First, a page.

On a good day, I get the opportunity to visit a project site to learn about a team’s processes and potential problems, brainstorm solutions, and conduct ongoing drone and reality capture services and training. 

I’m lucky that I don’t really have a typical day. Every day is exciting and with purpose, and overtime a rhythm is noticeable—the Plan-Do-Check-Act cycle as it relates to emerging technology, underscored by our newly developed tech enablement process. 

What is the best part of your job?

Working with my colleagues at Skanska. I’m constantly amazed at the passion and support of those that I work with directly in emerging technology and into operations.

Everyone has a can-do attitude and is willing to try new ways of working and technology to solve pain points and improve the business. 

What are you most excited about that’s coming up in emerging technology and construction?

I’m excited about the next generations of construction robotics, enabled by AI and machine learning. For example, autonomous indoor drones are just around the corner.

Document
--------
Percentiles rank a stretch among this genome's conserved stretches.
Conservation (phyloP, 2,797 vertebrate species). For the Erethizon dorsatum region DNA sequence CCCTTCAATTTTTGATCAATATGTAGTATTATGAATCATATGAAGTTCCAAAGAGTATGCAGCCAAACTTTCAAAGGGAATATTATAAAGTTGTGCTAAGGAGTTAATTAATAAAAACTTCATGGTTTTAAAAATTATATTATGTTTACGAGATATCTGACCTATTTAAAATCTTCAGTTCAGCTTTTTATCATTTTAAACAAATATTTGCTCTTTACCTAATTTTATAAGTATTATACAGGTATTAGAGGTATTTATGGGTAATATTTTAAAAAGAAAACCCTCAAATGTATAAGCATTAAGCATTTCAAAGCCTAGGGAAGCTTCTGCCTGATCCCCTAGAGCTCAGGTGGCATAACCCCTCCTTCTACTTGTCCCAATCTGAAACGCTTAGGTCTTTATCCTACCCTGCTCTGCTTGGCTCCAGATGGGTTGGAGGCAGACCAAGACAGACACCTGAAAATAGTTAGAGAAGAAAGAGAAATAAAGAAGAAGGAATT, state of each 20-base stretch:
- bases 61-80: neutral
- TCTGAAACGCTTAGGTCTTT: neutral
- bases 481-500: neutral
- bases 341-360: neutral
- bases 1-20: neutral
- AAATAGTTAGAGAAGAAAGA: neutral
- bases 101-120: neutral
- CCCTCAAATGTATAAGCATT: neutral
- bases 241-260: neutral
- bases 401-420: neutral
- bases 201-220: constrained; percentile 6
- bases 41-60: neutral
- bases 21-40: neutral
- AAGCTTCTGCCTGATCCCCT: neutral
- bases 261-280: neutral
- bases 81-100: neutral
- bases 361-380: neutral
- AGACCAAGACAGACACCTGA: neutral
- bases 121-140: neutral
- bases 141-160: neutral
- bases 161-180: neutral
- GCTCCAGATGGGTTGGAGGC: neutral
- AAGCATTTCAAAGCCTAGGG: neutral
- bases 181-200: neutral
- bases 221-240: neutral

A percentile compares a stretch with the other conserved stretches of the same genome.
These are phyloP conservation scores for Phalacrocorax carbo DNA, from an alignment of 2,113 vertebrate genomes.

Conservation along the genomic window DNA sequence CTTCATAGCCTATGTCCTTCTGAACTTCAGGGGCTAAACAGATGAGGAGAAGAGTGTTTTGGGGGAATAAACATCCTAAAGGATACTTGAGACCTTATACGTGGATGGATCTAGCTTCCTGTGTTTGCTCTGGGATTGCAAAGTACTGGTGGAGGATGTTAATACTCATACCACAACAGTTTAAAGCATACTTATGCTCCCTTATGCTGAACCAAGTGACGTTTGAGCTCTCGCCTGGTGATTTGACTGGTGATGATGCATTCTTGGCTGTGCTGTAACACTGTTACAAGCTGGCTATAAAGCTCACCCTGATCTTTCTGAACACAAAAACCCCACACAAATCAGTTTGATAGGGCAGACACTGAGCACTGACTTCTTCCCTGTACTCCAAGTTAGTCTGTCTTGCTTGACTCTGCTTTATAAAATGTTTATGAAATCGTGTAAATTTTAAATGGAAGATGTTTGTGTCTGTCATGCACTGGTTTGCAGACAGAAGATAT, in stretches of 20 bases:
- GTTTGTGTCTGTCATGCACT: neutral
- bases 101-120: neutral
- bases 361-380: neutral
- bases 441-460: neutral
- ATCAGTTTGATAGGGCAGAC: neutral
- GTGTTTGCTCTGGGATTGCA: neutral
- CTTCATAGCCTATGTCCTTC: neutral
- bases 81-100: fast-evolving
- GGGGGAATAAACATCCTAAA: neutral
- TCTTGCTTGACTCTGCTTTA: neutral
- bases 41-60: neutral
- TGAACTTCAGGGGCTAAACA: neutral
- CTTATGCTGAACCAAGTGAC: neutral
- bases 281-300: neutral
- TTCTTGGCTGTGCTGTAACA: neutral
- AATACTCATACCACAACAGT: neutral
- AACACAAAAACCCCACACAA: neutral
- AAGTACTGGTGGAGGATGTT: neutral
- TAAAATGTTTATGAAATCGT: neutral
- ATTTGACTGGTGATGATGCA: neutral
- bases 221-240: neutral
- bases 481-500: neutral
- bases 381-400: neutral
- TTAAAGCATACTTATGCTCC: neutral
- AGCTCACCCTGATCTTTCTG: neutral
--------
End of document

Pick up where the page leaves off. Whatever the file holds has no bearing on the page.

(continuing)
This will free up our people from daily or weekly chores of construction documentation and progress tracking, and identifying problems revealed in the data so that they can develop solutions.

Do you have any cool apps/productivity tools/useful plugins/tech solutions you think everyone should know about?

I’m a huge fan of 360 photos. We’re lucky to have an enterprise agreement with StructionSite, which helps to organize the 360-photo data we use to document our projects.

What you may not know is that you can easily send a 360 photo from the program, with interactive markups to anyone inside or outside the company. 

No special software is required for the recipient to open the interactive 360 photo, whether on a phone or a computer.  This is a game changer when it comes to simple, quick communication. 

Is there an app you can’t live without? Why?

MS Teams is my new go-to app. It does so many things, whether on the desktop or iPhone. I also like the 3D Scanner App, which allows you to create 3D geometry and take accurate measurements using the iPad, using the built-in Lidar. 

What is something most people might not know about you?

I was reluctant to become a drone pilot, but after studying, taking the exam and becoming licensed, I’m honored and humbled to be part of this vibrant community. It’s never too late to learn something new! 

On a personal note, my daughter is off to college, so I have a little more time to spend surfing.

Enjoyed this conversation? Check out our previous Q&A blog in our Connect with Emerging Technology series where we get to know Senior Director of Emerging Technology Danielle O’Connell.